The place looks great, with the copper vats inside the restaurant, just beside the bar. Reviews from other beer nuts cite slow service (Kala's complaint as well with the brewery resto) but the interior is really beautiful (check out the 360 degree look here) and the food is very good. I took home a couple of the pub's beer mats -- beautiful, linocut-type design of the plant life that gives beer brewing its glory.
Beer cuisine's a constant on the menus of many Prague restaurants. I ordered grilled chicken in dark beer with gerkins, and it was superb. The chicken was roasted well -- crispy on the outside and tender white meat, and the sauce was just the right thickness, the flavor accompanied by a dark beer's bitter-sweet qualities.
"HOUSE OF THE LITTLE BEARS" -- My first craft brewery experience in Prague gave me one my most enduring memories of the great city. The place is called U Medvidku along Na Perštýne in Staro Mesto. It's a hotel and pub and restaurant all in one, and the place is a veritable house of memory.
The brewery dates back to 1466 and, though it encountered a number of closures - the last one during the dark times of Stalinism - it's been up and about for some time, enthralling visitors and Prague regulars. The pub has an incredibly deep interior, with several floors framed from above by original gothic ceilings and elegant, soft, haunting lighting.
My first beer there was called "Old Dog" (5.2% AbV), a clean, fragrant semi-dark lager with a delicate lace head. I really liked it - typical Czech beer with a clean finish and the right bitterness.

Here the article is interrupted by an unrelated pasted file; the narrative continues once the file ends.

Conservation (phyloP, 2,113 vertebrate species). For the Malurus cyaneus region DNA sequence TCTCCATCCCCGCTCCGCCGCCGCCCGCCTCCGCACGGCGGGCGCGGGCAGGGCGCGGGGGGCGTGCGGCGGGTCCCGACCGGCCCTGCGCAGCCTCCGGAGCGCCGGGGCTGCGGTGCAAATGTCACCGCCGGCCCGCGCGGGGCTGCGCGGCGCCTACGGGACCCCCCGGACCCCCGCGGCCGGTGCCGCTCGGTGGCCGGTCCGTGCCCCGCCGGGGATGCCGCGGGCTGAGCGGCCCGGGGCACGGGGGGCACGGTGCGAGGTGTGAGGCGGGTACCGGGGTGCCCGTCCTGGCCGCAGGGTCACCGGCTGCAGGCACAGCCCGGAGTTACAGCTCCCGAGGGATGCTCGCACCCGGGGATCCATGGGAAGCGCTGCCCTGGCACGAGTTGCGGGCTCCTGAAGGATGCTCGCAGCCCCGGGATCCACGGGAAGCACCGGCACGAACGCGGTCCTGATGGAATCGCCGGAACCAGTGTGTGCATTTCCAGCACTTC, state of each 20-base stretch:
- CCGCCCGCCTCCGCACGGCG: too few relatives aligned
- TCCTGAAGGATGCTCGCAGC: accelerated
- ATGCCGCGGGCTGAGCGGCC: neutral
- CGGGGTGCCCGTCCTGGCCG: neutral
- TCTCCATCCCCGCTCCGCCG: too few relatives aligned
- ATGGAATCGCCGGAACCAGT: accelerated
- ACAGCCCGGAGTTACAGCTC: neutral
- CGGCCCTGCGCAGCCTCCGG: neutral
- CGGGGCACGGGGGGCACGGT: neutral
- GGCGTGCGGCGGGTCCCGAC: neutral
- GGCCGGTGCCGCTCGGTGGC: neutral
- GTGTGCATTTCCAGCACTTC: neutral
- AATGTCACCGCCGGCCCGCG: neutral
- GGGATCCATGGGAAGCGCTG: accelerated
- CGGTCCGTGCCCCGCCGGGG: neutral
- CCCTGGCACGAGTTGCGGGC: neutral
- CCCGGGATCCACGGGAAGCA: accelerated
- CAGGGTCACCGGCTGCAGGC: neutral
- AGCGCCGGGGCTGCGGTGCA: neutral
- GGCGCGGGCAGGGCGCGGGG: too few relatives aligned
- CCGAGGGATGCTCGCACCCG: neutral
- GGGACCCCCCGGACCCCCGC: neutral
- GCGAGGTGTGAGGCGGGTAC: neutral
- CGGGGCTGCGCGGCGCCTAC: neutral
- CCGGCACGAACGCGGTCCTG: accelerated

Kala and I ordered Smes syru nalozenych v oleji a pive (or in the language of Earthlings, "assorted cheeses doused" [soaked is more like it] "in olive oil and beer".) The beer's not pasteurized and has a high dose of vitamin B and is recommeded as "a nutrition supplement", especially for different health remedies.
U Medvidku is described as "the smallest brewery in Prague" and its main hall is the site of Prague's first cabaret. In our last visit, Kala ordered the Old Dog and I had the brewery's centerpiece, X33, a 12.6 % AbV beer that is probably the most full-bodied beer I've ever tasted, comparable to Rochefort 10 though its sweetness prevents me from hurling X33 to the very, very top of my beer pantheon. But definitely it will belong to my "amorphous top fifteen."
This is truly a beer that comes close to drinking liquid cake and the strength and body and the beer's zooming berries makes it stand out, the flavors strong, the bitterness familiar.
On it's label -- "Made of water, barley, malt, hop and years according to the partially preserved prescription of the brewery that was at this place 500 years ago".
The label also carries the message "Don't drink alone" due to the beer's high alcohol content, but I think the original creator surely meant X33 to be consumed with company, a beer to be celebrated, especially with the roast boar that I ordered - really gamey and with just the right saltiness, which combined well with the spinach and potato dumplings (a Czech regular on the menu). Kala ordered a great trout, which was a very good companion to Medvidku's amber beer.
I got myself a green Old Dog shirt and I've taken to wearing it very infrequently, so as not to wear it out too early.
So that's it for now. A Czech beer-ender to a tough, almost painful year that was made lighter and more colorful thanks to the genius of brewmasters.
Thanks for dropping by. #
Photos by redster.